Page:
I use the Timeshifter app because it saves me so much time and effort when I travel across multiple time zones.
Here is a little video about how many days per timezone it takes your body to adjust to new timezones.
2. Stay Hydrated
If you’re traveling by airplane, your risk of dehydration is increased thanks to the lower pressure and recirculated air in the cabin. Dehydration can worsen the symptoms of travel fatigue and generally make you feel awful upon landing.
While you may need to use the bathroom more, drinking plenty of fluids while traveling can help reduce the symptoms of jet lag and travel fatigue. Make sure to avoid caffeine or alcohol while traveling though— these can contribute to dehydration as well disrupt sleep.
3. Light Exposure
I always say that light is medicine, meaning that the right kind of light exposure can help keep us feeling energized and sleeping properly. The same is true when you’re traveling across time zones and need to adjust your circadian rhythm to its new schedule.
Strategic light exposure can help your brain adjust to the new time zone by decreasing or increasing melatonin production according to the hour. The key word here is “strategic:” it’s important to be mindful of how much light you’re exposing yourself to at what time, so you don’t accidentally disrupt your sleep by producing too much or too little melatonin.
If you travel more than eight time zones away from your normal time, it’s possible for your brain to confuse early morning light with evening light. You can prevent this though.
If you’re traveling eight or more time zones eastward, avoiding light in the morning and getting light in the late afternoon can help you adjust to such a drastic shift. Alternatively, if you’re traveling eight or more time zones westward, avoiding sunlight a few hours before dark can help you adjust as well.
4. Maintain Proper Sleep Hygiene Before and During Travel
Sleep deprivation can make traveling difficult even before jet lag potentially sets in. Staying well-rested before traveling can help with jet lag, and maintaining proper sleep hygiene during your trip is very important to a good night’s sleep as well.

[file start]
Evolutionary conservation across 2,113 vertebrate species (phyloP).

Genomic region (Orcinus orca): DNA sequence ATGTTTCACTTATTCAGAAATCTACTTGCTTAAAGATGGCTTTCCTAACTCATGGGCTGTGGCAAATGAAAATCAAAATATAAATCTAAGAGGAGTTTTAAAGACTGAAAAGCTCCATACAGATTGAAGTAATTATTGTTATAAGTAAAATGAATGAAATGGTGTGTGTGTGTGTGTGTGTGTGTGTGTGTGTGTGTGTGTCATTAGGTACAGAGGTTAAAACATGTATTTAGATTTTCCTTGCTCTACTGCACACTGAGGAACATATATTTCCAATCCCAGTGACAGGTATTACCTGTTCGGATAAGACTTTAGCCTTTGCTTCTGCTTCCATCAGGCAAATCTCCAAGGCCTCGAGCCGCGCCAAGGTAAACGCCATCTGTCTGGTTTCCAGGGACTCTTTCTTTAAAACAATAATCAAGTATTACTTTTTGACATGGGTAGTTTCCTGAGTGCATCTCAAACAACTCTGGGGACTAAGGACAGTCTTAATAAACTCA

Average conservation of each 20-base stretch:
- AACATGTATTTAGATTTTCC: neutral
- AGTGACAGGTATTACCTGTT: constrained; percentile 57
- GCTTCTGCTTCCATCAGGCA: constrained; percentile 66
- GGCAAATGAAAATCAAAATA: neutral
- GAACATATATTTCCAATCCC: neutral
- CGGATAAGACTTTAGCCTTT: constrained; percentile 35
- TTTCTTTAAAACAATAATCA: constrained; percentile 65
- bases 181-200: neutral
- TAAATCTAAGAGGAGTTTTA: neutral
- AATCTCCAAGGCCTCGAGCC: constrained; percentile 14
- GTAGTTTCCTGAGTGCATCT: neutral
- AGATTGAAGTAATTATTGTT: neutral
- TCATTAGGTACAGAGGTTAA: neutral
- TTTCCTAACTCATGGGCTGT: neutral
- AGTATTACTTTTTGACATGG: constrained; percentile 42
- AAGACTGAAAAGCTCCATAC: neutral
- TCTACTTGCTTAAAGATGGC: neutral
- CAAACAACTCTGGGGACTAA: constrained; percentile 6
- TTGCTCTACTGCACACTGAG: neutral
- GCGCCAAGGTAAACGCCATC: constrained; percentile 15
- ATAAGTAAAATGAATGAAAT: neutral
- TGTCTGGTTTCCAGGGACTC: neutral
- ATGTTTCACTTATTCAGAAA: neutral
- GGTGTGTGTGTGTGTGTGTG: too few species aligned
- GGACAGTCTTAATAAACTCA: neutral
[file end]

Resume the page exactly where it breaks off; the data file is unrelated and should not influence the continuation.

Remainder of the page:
Where you can, be sure to follow your normal bedtime routine while abroad. The familiar routine should help you adjust to the new time zone and help you fall asleep more readily.
If you find it difficult to fall asleep when you should, try incorporating relaxation techniques or breathing exercises to help you wind down for the night. Be sure to avoid using your electronic devices at least one hour before bedtime as well— the blue light emitted by these devices can inhibit melatonin production and make it harder for you to adjust to the new bedtime.
Depending on its severity, jet lag can potentially take a few days to even a few weeks to fully relieve. However, it’s important to understand when your sleep issues may not be caused by jet lag, and when to seek a second opinion.
When to Seek Professional Help
If you find that you still struggle with jet lag even after trying the above remedies, it may be a sign of a more serious circadian rhythm disorder, or another sleep disorder like insomnia or even sleep apnea.
If you suspect an undiagnosed sleep disorder may be exacerbating your jet lag and ruining your sleep, it’s important to consult your doctor or a sleep expert promptly. They can help you figure out what’s amiss and get you started back on the path to deep and restful sleep. To find an accredited sleep facility near you, I recommend this tool created by the American Academy of Sleep Medicine.
Whether for business or pleasure, traveling can be an exciting and worthwhile experience. Jet lag doesn’t have to ruin the experience of seeing the world— you can still broaden your horizons and make memories even if you are still adjusting to a new time zone.
Michael J. Breus, PhD, FAASM
The Sleep Doctor
Michael Breus, Ph.D - The Sleep Doctor is a Diplomate of the American Board of Sleep Medicine and a Fellow of The American Academy of Sleep Medicine and one of only 168 psychologists to pass the Sleep Medical Specialty Board without going to medical school. Dr. Breus is a sought after lecturer and his knowledge is shared daily in major national media worldwide including Today, Dr. Oz, Oprah, and for fourteen years as the sleep expert on WebMD. Dr. Breus is the bestselling author of The Power of When, The Sleep Doctor’s Diet Plan and Good Night!